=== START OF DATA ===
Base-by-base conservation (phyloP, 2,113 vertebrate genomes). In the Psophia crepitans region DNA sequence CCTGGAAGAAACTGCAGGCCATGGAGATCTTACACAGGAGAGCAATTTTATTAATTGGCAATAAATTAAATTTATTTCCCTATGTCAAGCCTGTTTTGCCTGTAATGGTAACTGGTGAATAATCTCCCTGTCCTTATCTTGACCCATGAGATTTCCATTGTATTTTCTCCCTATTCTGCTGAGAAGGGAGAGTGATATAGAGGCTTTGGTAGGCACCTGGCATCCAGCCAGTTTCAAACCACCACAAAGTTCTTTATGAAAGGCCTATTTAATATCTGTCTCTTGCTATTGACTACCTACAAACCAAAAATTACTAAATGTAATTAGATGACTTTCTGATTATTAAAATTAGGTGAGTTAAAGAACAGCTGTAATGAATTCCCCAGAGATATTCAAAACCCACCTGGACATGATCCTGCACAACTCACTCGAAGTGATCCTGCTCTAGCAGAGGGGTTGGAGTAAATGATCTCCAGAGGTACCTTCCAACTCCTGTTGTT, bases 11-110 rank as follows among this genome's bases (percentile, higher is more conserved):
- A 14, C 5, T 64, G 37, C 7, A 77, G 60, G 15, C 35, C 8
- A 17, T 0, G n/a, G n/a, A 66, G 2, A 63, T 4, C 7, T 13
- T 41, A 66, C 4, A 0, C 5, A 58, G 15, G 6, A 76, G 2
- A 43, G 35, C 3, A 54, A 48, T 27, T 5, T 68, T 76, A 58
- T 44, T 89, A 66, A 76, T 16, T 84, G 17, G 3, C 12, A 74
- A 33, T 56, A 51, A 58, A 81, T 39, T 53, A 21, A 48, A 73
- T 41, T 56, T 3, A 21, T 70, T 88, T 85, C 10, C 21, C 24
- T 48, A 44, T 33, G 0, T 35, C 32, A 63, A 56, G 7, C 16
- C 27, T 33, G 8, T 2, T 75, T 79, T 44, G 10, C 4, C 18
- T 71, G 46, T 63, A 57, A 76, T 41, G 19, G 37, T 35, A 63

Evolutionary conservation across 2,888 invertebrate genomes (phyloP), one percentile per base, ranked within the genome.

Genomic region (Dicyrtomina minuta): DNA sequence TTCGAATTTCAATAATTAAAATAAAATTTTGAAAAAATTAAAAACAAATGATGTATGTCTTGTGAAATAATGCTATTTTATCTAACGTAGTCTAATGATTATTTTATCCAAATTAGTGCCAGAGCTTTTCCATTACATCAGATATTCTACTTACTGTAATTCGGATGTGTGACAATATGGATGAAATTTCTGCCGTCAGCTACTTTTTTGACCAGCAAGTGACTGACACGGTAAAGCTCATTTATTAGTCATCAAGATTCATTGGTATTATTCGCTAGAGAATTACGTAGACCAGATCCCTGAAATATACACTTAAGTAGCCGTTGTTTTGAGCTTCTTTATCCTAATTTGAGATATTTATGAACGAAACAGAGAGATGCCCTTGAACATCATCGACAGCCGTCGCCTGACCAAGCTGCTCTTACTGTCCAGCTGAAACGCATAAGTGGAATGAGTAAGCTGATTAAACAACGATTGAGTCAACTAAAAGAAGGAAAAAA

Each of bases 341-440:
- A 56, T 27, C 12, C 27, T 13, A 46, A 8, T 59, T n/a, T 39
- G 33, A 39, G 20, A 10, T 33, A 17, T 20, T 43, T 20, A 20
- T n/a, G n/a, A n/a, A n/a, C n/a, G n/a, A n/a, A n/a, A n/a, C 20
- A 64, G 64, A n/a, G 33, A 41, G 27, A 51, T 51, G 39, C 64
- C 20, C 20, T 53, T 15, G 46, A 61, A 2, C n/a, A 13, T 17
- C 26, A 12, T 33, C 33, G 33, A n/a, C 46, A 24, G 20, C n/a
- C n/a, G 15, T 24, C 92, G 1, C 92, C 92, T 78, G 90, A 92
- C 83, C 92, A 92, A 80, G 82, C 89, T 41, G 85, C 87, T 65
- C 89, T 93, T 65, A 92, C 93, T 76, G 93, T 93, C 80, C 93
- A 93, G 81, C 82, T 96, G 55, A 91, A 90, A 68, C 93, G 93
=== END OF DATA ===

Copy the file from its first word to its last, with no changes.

Base-by-base conservation (phyloP, 2,113 vertebrate genomes). In the Psophia crepitans region DNA sequence CCTGGAAGAAACTGCAGGCCATGGAGATCTTACACAGGAGAGCAATTTTATTAATTGGCAATAAATTAAATTTATTTCCCTATGTCAAGCCTGTTTTGCCTGTAATGGTAACTGGTGAATAATCTCCCTGTCCTTATCTTGACCCATGAGATTTCCATTGTATTTTCTCCCTATTCTGCTGAGAAGGGAGAGTGATATAGAGGCTTTGGTAGGCACCTGGCATCCAGCCAGTTTCAAACCACCACAAAGTTCTTTATGAAAGGCCTATTTAATATCTGTCTCTTGCTATTGACTACCTACAAACCAAAAATTACTAAATGTAATTAGATGACTTTCTGATTATTAAAATTAGGTGAGTTAAAGAACAGCTGTAATGAATTCCCCAGAGATATTCAAAACCCACCTGGACATGATCCTGCACAACTCACTCGAAGTGATCCTGCTCTAGCAGAGGGGTTGGAGTAAATGATCTCCAGAGGTACCTTCCAACTCCTGTTGTT, bases 11-110 rank as follows among this genome's bases (percentile, higher is more conserved):
- A 14, C 5, T 64, G 37, C 7, A 77, G 60, G 15, C 35, C 8
- A 17, T 0, G n/a, G n/a, A 66, G 2, A 63, T 4, C 7, T 13
- T 41, A 66, C 4, A 0, C 5, A 58, G 15, G 6, A 76, G 2
- A 43, G 35, C 3, A 54, A 48, T 27, T 5, T 68, T 76, A 58
- T 44, T 89, A 66, A 76, T 16, T 84, G 17, G 3, C 12, A 74
- A 33, T 56, A 51, A 58, A 81, T 39, T 53, A 21, A 48, A 73
- T 41, T 56, T 3, A 21, T 70, T 88, T 85, C 10, C 21, C 24
- T 48, A 44, T 33, G 0, T 35, C 32, A 63, A 56, G 7, C 16
- C 27, T 33, G 8, T 2, T 75, T 79, T 44, G 10, C 4, C 18
- T 71, G 46, T 63, A 57, A 76, T 41, G 19, G 37, T 35, A 63

Evolutionary conservation across 2,888 invertebrate genomes (phyloP), one percentile per base, ranked within the genome.

Genomic region (Dicyrtomina minuta): DNA sequence TTCGAATTTCAATAATTAAAATAAAATTTTGAAAAAATTAAAAACAAATGATGTATGTCTTGTGAAATAATGCTATTTTATCTAACGTAGTCTAATGATTATTTTATCCAAATTAGTGCCAGAGCTTTTCCATTACATCAGATATTCTACTTACTGTAATTCGGATGTGTGACAATATGGATGAAATTTCTGCCGTCAGCTACTTTTTTGACCAGCAAGTGACTGACACGGTAAAGCTCATTTATTAGTCATCAAGATTCATTGGTATTATTCGCTAGAGAATTACGTAGACCAGATCCCTGAAATATACACTTAAGTAGCCGTTGTTTTGAGCTTCTTTATCCTAATTTGAGATATTTATGAACGAAACAGAGAGATGCCCTTGAACATCATCGACAGCCGTCGCCTGACCAAGCTGCTCTTACTGTCCAGCTGAAACGCATAAGTGGAATGAGTAAGCTGATTAAACAACGATTGAGTCAACTAAAAGAAGGAAAAAA

Each of bases 341-440:
- A 56, T 27, C 12, C 27, T 13, A 46, A 8, T 59, T n/a, T 39
- G 33, A 39, G 20, A 10, T 33, A 17, T 20, T 43, T 20, A 20
- T n/a, G n/a, A n/a, A n/a, C n/a, G n/a, A n/a, A n/a, A n/a, C 20
- A 64, G 64, A n/a, G 33, A 41, G 27, A 51, T 51, G 39, C 64
- C 20, C 20, T 53, T 15, G 46, A 61, A 2, C n/a, A 13, T 17
- C 26, A 12, T 33, C 33, G 33, A n/a, C 46, A 24, G 20, C n/a
- C n/a, G 15, T 24, C 92, G 1, C 92, C 92, T 78, G 90, A 92
- C 83, C 92, A 92, A 80, G 82, C 89, T 41, G 85, C 87, T 65
- C 89, T 93, T 65, A 92, C 93, T 76, G 93, T 93, C 80, C 93
- A 93, G 81, C 82, T 96, G 55, A 91, A 90, A 68, C 93, G 93